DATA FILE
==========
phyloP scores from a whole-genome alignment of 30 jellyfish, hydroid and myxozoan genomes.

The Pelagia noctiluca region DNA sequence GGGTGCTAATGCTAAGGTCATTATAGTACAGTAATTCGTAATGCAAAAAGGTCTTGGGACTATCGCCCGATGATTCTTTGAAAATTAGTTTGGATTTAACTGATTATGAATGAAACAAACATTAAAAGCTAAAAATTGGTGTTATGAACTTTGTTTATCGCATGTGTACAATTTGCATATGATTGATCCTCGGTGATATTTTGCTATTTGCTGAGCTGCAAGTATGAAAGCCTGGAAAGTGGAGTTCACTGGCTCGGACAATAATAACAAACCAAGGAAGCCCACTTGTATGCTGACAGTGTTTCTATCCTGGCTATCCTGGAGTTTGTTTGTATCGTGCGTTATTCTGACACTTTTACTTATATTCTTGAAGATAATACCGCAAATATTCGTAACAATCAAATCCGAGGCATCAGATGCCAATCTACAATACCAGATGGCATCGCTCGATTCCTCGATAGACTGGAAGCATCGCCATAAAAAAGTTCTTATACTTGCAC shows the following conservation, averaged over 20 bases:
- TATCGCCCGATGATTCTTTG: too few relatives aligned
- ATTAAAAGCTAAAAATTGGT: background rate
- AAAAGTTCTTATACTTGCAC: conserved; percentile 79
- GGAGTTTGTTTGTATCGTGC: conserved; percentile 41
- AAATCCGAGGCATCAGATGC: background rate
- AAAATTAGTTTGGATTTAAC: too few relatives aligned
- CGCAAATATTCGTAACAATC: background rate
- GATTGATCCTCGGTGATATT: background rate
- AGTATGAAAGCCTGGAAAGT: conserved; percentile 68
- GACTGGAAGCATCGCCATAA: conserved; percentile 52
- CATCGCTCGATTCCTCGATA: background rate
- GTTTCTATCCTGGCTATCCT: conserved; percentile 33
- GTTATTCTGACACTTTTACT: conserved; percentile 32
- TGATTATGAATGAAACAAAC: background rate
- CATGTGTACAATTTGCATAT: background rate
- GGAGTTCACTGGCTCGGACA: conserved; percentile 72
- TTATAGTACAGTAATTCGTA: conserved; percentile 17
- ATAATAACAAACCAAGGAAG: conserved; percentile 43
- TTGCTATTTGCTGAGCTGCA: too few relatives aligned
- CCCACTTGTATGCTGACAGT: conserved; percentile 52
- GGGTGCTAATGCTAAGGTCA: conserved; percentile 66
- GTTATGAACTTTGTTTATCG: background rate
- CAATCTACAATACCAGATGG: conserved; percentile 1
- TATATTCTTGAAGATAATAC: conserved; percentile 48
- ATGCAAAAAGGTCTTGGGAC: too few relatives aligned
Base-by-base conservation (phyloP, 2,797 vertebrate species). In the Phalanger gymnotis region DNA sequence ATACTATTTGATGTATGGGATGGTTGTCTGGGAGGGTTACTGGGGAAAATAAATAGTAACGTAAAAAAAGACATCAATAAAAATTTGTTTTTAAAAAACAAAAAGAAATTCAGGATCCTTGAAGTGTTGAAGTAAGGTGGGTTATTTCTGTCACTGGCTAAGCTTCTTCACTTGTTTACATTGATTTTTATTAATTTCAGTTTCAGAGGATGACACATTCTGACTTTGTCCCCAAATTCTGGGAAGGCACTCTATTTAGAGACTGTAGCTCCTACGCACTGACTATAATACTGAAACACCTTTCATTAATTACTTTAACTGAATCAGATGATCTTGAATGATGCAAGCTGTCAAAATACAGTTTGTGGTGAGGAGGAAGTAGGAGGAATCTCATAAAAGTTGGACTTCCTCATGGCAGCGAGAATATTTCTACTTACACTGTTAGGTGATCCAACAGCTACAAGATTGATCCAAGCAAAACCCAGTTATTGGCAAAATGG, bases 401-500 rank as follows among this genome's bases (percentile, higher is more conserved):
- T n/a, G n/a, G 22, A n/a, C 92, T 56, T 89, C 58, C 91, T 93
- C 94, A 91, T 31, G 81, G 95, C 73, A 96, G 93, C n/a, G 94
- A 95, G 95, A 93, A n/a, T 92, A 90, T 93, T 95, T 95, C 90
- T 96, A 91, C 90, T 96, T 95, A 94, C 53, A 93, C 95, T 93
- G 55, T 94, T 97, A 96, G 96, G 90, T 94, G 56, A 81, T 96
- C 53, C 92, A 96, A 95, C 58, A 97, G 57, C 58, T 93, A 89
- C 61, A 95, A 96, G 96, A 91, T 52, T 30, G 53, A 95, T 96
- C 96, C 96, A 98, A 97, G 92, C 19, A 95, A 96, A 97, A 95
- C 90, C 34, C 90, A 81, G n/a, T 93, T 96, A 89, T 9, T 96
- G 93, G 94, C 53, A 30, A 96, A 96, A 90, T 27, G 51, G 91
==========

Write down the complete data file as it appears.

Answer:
phyloP scores from a whole-genome alignment of 30 jellyfish, hydroid and myxozoan genomes.

The Pelagia noctiluca region DNA sequence GGGTGCTAATGCTAAGGTCATTATAGTACAGTAATTCGTAATGCAAAAAGGTCTTGGGACTATCGCCCGATGATTCTTTGAAAATTAGTTTGGATTTAACTGATTATGAATGAAACAAACATTAAAAGCTAAAAATTGGTGTTATGAACTTTGTTTATCGCATGTGTACAATTTGCATATGATTGATCCTCGGTGATATTTTGCTATTTGCTGAGCTGCAAGTATGAAAGCCTGGAAAGTGGAGTTCACTGGCTCGGACAATAATAACAAACCAAGGAAGCCCACTTGTATGCTGACAGTGTTTCTATCCTGGCTATCCTGGAGTTTGTTTGTATCGTGCGTTATTCTGACACTTTTACTTATATTCTTGAAGATAATACCGCAAATATTCGTAACAATCAAATCCGAGGCATCAGATGCCAATCTACAATACCAGATGGCATCGCTCGATTCCTCGATAGACTGGAAGCATCGCCATAAAAAAGTTCTTATACTTGCAC shows the following conservation, averaged over 20 bases:
- TATCGCCCGATGATTCTTTG: too few relatives aligned
- ATTAAAAGCTAAAAATTGGT: background rate
- AAAAGTTCTTATACTTGCAC: conserved; percentile 79
- GGAGTTTGTTTGTATCGTGC: conserved; percentile 41
- AAATCCGAGGCATCAGATGC: background rate
- AAAATTAGTTTGGATTTAAC: too few relatives aligned
- CGCAAATATTCGTAACAATC: background rate
- GATTGATCCTCGGTGATATT: background rate
- AGTATGAAAGCCTGGAAAGT: conserved; percentile 68
- GACTGGAAGCATCGCCATAA: conserved; percentile 52
- CATCGCTCGATTCCTCGATA: background rate
- GTTTCTATCCTGGCTATCCT: conserved; percentile 33
- GTTATTCTGACACTTTTACT: conserved; percentile 32
- TGATTATGAATGAAACAAAC: background rate
- CATGTGTACAATTTGCATAT: background rate
- GGAGTTCACTGGCTCGGACA: conserved; percentile 72
- TTATAGTACAGTAATTCGTA: conserved; percentile 17
- ATAATAACAAACCAAGGAAG: conserved; percentile 43
- TTGCTATTTGCTGAGCTGCA: too few relatives aligned
- CCCACTTGTATGCTGACAGT: conserved; percentile 52
- GGGTGCTAATGCTAAGGTCA: conserved; percentile 66
- GTTATGAACTTTGTTTATCG: background rate
- CAATCTACAATACCAGATGG: conserved; percentile 1
- TATATTCTTGAAGATAATAC: conserved; percentile 48
- ATGCAAAAAGGTCTTGGGAC: too few relatives aligned
Base-by-base conservation (phyloP, 2,797 vertebrate species). In the Phalanger gymnotis region DNA sequence ATACTATTTGATGTATGGGATGGTTGTCTGGGAGGGTTACTGGGGAAAATAAATAGTAACGTAAAAAAAGACATCAATAAAAATTTGTTTTTAAAAAACAAAAAGAAATTCAGGATCCTTGAAGTGTTGAAGTAAGGTGGGTTATTTCTGTCACTGGCTAAGCTTCTTCACTTGTTTACATTGATTTTTATTAATTTCAGTTTCAGAGGATGACACATTCTGACTTTGTCCCCAAATTCTGGGAAGGCACTCTATTTAGAGACTGTAGCTCCTACGCACTGACTATAATACTGAAACACCTTTCATTAATTACTTTAACTGAATCAGATGATCTTGAATGATGCAAGCTGTCAAAATACAGTTTGTGGTGAGGAGGAAGTAGGAGGAATCTCATAAAAGTTGGACTTCCTCATGGCAGCGAGAATATTTCTACTTACACTGTTAGGTGATCCAACAGCTACAAGATTGATCCAAGCAAAACCCAGTTATTGGCAAAATGG, bases 401-500 rank as follows among this genome's bases (percentile, higher is more conserved):
- T n/a, G n/a, G 22, A n/a, C 92, T 56, T 89, C 58, C 91, T 93
- C 94, A 91, T 31, G 81, G 95, C 73, A 96, G 93, C n/a, G 94
- A 95, G 95, A 93, A n/a, T 92, A 90, T 93, T 95, T 95, C 90
- T 96, A 91, C 90, T 96, T 95, A 94, C 53, A 93, C 95, T 93
- G 55, T 94, T 97, A 96, G 96, G 90, T 94, G 56, A 81, T 96
- C 53, C 92, A 96, A 95, C 58, A 97, G 57, C 58, T 93, A 89
- C 61, A 95, A 96, G 96, A 91, T 52, T 30, G 53, A 95, T 96
- C 96, C 96, A 98, A 97, G 92, C 19, A 95, A 96, A 97, A 95
- C 90, C 34, C 90, A 81, G n/a, T 93, T 96, A 89, T 9, T 96
- G 93, G 94, C 53, A 30, A 96, A 96, A 90, T 27, G 51, G 91